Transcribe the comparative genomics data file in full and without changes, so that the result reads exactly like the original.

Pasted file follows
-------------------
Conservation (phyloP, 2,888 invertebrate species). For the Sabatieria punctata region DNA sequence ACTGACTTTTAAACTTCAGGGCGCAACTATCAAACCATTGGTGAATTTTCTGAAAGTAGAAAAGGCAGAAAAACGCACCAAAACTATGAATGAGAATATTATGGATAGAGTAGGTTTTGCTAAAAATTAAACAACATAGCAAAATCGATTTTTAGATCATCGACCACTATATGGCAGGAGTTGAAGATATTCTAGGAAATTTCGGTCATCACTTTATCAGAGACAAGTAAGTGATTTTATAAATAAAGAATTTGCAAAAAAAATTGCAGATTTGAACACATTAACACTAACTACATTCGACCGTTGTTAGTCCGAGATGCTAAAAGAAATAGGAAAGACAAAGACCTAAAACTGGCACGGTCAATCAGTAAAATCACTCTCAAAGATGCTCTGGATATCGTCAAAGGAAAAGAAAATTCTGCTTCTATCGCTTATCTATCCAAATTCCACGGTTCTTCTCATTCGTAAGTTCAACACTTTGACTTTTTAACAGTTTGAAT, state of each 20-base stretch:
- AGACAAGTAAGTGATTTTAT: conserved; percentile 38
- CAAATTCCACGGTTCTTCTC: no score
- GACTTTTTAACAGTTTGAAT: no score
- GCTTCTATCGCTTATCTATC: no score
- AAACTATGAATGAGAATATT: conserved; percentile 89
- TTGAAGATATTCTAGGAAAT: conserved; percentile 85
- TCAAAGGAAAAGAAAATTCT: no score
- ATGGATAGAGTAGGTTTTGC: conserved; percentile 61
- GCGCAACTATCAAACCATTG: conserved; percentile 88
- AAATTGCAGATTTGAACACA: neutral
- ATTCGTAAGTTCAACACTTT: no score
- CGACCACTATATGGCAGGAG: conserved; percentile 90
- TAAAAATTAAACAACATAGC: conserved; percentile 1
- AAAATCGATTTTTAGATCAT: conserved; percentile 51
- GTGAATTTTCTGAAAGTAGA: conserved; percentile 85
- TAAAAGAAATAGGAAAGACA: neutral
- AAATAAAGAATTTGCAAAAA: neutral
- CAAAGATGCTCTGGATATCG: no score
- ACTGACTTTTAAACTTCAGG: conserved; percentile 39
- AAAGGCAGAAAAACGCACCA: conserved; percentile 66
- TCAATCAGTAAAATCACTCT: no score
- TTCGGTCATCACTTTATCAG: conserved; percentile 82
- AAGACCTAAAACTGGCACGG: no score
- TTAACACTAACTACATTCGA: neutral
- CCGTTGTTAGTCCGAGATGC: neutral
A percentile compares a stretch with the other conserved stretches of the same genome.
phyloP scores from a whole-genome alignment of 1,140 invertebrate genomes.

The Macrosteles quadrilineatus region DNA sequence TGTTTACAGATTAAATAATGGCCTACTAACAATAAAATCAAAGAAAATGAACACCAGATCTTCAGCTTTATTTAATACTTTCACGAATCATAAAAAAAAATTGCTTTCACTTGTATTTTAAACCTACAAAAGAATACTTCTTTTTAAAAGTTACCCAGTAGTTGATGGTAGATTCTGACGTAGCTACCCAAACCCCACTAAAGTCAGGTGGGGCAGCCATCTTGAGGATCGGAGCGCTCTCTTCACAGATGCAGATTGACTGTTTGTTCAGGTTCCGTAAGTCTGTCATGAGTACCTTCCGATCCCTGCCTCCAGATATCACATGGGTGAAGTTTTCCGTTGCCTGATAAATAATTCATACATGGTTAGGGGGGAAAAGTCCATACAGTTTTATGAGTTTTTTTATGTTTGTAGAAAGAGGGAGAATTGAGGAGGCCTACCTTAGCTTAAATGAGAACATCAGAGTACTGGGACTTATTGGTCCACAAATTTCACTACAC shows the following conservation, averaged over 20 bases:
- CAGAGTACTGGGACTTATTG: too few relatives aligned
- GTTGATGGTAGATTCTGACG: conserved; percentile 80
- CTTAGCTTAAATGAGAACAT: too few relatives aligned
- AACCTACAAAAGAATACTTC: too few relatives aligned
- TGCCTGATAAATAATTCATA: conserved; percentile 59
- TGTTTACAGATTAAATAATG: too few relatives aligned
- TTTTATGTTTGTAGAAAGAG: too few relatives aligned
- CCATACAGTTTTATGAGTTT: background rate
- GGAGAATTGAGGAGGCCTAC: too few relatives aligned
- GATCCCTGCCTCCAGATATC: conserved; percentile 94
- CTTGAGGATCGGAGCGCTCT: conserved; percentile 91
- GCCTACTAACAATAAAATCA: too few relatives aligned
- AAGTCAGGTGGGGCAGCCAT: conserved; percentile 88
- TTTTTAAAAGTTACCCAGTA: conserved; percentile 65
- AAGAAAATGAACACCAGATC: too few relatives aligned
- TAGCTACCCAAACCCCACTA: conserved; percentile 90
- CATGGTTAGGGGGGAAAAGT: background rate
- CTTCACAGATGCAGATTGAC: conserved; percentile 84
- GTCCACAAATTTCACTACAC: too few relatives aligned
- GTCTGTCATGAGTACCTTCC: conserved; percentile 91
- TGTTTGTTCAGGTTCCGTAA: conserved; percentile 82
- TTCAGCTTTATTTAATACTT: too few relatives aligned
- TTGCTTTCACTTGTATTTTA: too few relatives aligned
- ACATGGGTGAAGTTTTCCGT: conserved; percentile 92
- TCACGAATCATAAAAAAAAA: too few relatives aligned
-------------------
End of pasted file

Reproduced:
Conservation (phyloP, 2,888 invertebrate species). For the Sabatieria punctata region DNA sequence ACTGACTTTTAAACTTCAGGGCGCAACTATCAAACCATTGGTGAATTTTCTGAAAGTAGAAAAGGCAGAAAAACGCACCAAAACTATGAATGAGAATATTATGGATAGAGTAGGTTTTGCTAAAAATTAAACAACATAGCAAAATCGATTTTTAGATCATCGACCACTATATGGCAGGAGTTGAAGATATTCTAGGAAATTTCGGTCATCACTTTATCAGAGACAAGTAAGTGATTTTATAAATAAAGAATTTGCAAAAAAAATTGCAGATTTGAACACATTAACACTAACTACATTCGACCGTTGTTAGTCCGAGATGCTAAAAGAAATAGGAAAGACAAAGACCTAAAACTGGCACGGTCAATCAGTAAAATCACTCTCAAAGATGCTCTGGATATCGTCAAAGGAAAAGAAAATTCTGCTTCTATCGCTTATCTATCCAAATTCCACGGTTCTTCTCATTCGTAAGTTCAACACTTTGACTTTTTAACAGTTTGAAT, state of each 20-base stretch:
- AGACAAGTAAGTGATTTTAT: conserved; percentile 38
- CAAATTCCACGGTTCTTCTC: no score
- GACTTTTTAACAGTTTGAAT: no score
- GCTTCTATCGCTTATCTATC: no score
- AAACTATGAATGAGAATATT: conserved; percentile 89
- TTGAAGATATTCTAGGAAAT: conserved; percentile 85
- TCAAAGGAAAAGAAAATTCT: no score
- ATGGATAGAGTAGGTTTTGC: conserved; percentile 61
- GCGCAACTATCAAACCATTG: conserved; percentile 88
- AAATTGCAGATTTGAACACA: neutral
- ATTCGTAAGTTCAACACTTT: no score
- CGACCACTATATGGCAGGAG: conserved; percentile 90
- TAAAAATTAAACAACATAGC: conserved; percentile 1
- AAAATCGATTTTTAGATCAT: conserved; percentile 51
- GTGAATTTTCTGAAAGTAGA: conserved; percentile 85
- TAAAAGAAATAGGAAAGACA: neutral
- AAATAAAGAATTTGCAAAAA: neutral
- CAAAGATGCTCTGGATATCG: no score
- ACTGACTTTTAAACTTCAGG: conserved; percentile 39
- AAAGGCAGAAAAACGCACCA: conserved; percentile 66
- TCAATCAGTAAAATCACTCT: no score
- TTCGGTCATCACTTTATCAG: conserved; percentile 82
- AAGACCTAAAACTGGCACGG: no score
- TTAACACTAACTACATTCGA: neutral
- CCGTTGTTAGTCCGAGATGC: neutral
A percentile compares a stretch with the other conserved stretches of the same genome.
phyloP scores from a whole-genome alignment of 1,140 invertebrate genomes.

The Macrosteles quadrilineatus region DNA sequence TGTTTACAGATTAAATAATGGCCTACTAACAATAAAATCAAAGAAAATGAACACCAGATCTTCAGCTTTATTTAATACTTTCACGAATCATAAAAAAAAATTGCTTTCACTTGTATTTTAAACCTACAAAAGAATACTTCTTTTTAAAAGTTACCCAGTAGTTGATGGTAGATTCTGACGTAGCTACCCAAACCCCACTAAAGTCAGGTGGGGCAGCCATCTTGAGGATCGGAGCGCTCTCTTCACAGATGCAGATTGACTGTTTGTTCAGGTTCCGTAAGTCTGTCATGAGTACCTTCCGATCCCTGCCTCCAGATATCACATGGGTGAAGTTTTCCGTTGCCTGATAAATAATTCATACATGGTTAGGGGGGAAAAGTCCATACAGTTTTATGAGTTTTTTTATGTTTGTAGAAAGAGGGAGAATTGAGGAGGCCTACCTTAGCTTAAATGAGAACATCAGAGTACTGGGACTTATTGGTCCACAAATTTCACTACAC shows the following conservation, averaged over 20 bases:
- CAGAGTACTGGGACTTATTG: too few relatives aligned
- GTTGATGGTAGATTCTGACG: conserved; percentile 80
- CTTAGCTTAAATGAGAACAT: too few relatives aligned
- AACCTACAAAAGAATACTTC: too few relatives aligned
- TGCCTGATAAATAATTCATA: conserved; percentile 59
- TGTTTACAGATTAAATAATG: too few relatives aligned
- TTTTATGTTTGTAGAAAGAG: too few relatives aligned
- CCATACAGTTTTATGAGTTT: background rate
- GGAGAATTGAGGAGGCCTAC: too few relatives aligned
- GATCCCTGCCTCCAGATATC: conserved; percentile 94
- CTTGAGGATCGGAGCGCTCT: conserved; percentile 91
- GCCTACTAACAATAAAATCA: too few relatives aligned
- AAGTCAGGTGGGGCAGCCAT: conserved; percentile 88
- TTTTTAAAAGTTACCCAGTA: conserved; percentile 65
- AAGAAAATGAACACCAGATC: too few relatives aligned
- TAGCTACCCAAACCCCACTA: conserved; percentile 90
- CATGGTTAGGGGGGAAAAGT: background rate
- CTTCACAGATGCAGATTGAC: conserved; percentile 84
- GTCCACAAATTTCACTACAC: too few relatives aligned
- GTCTGTCATGAGTACCTTCC: conserved; percentile 91
- TGTTTGTTCAGGTTCCGTAA: conserved; percentile 82
- TTCAGCTTTATTTAATACTT: too few relatives aligned
- TTGCTTTCACTTGTATTTTA: too few relatives aligned
- ACATGGGTGAAGTTTTCCGT: conserved; percentile 92
- TCACGAATCATAAAAAAAAA: too few relatives aligned